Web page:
The first strike by bank workers in eight years caused major problems for the giant HSBC bank on Friday of last week. Thousands of workers in the Amicus union struck over the bank’s below inflation pay offer.
Workers are angry at this offer, especially after the bank announced record profits of £9.6 billion earlier this year.
The strike involved thousands of low paid, mainly women workers who were striking for the first time in their lives.
Many workers joined the union to take part in the action.
Workers and union reps protested outside the meeting of HSBC shareholders in central London on the day of the strike
An HSBC worker said, “HSBC has totally disregarded loyal staff.
“Some 55 percent of staff are getting either no pay rise or a below inflation pay rise.
“There are other issues involved. We are desperately short of staff, which is recognised by the bank. Despite this we have achieved a 15.5 percent rise in profits.
“I have worked for HSBC for 30 years and I got a below inflation pay rise this year. Unfortunately, my gas bills, council tax and electricity haven’t stayed the same.
“The bank has offered people a derisory lump sum of between £150 and £250 a year dependent on an increase in customer satisfaction. An average cashier at the bank gets around £12,000. The starting salary is below £10,000.
“We have youngsters who start one week and then don’t turn up the week after because of the pay and conditions.
“There is also a lot of understandable grief from customers because they don’t get the service they need.”
Sharon Dixon, an HSBC worker from Worthing, told Socialist Worker, “The bank has made huge profits this year, but they haven’t come to the staff.
“The union has tried to negotiate, but everything has just come to a head.”
Another HSBC worker said, “I’ve never known the morale to be as low as it is across the whole workforce. This strike shows that we are serious.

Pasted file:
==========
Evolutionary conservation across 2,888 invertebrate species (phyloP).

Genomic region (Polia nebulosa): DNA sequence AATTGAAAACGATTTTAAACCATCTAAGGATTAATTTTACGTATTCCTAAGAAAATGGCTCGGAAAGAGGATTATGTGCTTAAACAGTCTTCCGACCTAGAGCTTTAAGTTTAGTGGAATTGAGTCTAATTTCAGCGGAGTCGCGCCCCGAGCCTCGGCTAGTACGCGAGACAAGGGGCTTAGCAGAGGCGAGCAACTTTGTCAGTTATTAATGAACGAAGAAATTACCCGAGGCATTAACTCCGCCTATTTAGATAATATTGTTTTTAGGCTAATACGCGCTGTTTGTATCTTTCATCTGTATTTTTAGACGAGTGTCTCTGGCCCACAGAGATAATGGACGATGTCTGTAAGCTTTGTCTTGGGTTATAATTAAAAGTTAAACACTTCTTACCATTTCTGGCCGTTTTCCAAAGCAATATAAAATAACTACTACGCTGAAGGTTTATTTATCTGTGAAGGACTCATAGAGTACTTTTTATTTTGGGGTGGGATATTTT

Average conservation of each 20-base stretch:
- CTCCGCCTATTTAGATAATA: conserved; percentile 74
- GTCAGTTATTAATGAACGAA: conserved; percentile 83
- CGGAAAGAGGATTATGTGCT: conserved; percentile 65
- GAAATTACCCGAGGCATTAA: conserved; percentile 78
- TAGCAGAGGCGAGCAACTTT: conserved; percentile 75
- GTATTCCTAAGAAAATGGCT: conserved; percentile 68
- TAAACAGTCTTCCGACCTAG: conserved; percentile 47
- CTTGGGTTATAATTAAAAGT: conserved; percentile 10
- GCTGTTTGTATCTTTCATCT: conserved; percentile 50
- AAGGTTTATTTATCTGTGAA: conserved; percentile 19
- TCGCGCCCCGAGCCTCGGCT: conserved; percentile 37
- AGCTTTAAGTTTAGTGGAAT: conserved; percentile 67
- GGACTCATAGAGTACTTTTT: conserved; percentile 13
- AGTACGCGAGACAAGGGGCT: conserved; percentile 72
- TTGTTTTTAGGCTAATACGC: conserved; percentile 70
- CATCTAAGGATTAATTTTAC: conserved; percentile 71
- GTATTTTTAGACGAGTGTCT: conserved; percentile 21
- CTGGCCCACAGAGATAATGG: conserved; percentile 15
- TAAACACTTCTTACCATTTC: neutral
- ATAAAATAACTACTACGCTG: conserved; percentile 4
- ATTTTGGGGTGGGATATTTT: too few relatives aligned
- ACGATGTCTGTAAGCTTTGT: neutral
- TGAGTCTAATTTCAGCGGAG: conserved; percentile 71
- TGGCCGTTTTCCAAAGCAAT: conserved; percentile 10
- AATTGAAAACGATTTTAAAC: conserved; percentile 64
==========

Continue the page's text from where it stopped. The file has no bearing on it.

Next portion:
“This is my first time on strike after working here for nine years.
“The banks say that they are paying the market rates. But they are the market. They can raise pay between 2-3 percent and staff can’t go to work for other banks, because they are paying the same.
“The UK division of HSBC made £2.5 billion profit last year — that’s £45,000 profit per head for the 50,000 staff.”
The bank claimed that only 2.7 percent of its workforce had struck and it had little effect on its operations. But Michael Geoghegan, the head of its retail operations in Britain, raced to Manchester on Friday after the shareholders’ meeting in an effort to boost morale.
Jerry Hicks, a member of the Amicus national executive, told Socialist Worker, “I visited the picket line at the cheque processing and enquiries office on the outskirts of Bristol.
“Workers from the office picketed it. Only three out of 40 workers went in.
“The bosses were nervous. Workers on the industrial estate honked their car horns as they went past and a post worker was turned away.
“The mood was upbeat. An official rang me up afterwards to pass on the pickets’ thanks to me for attending the picket line. There are a lot of workplaces in the area and I will be encouraging Amicus to launch a recruitment drive on the estate.”
Shareholders harangued Sir John Bond, HSBC’s chairman, about his huge £3.6 million pay packet at the bank’s meeting.
One shareholder said, “I hope you can sleep at night because I know people who can’t sleep because they can’t pay their bills.”
The strike showed how positive action can build the union, just as in the build-up to the BBC strike earlier in the week.
The bank continues to take a hard line with the union.
A worker said, “HSBC closed the Amicus union reps office on 4.30pm on Thursday of last week. It has taken away our service to members.
“The union reps have been told to contact the business on Tuesday of this week to see what further action it will take.”
The union is meeting to plan the next stage of the campaign this week. Amicus national officer Rob O’Neill said, “We can call further strikes and we will look at taking more action.”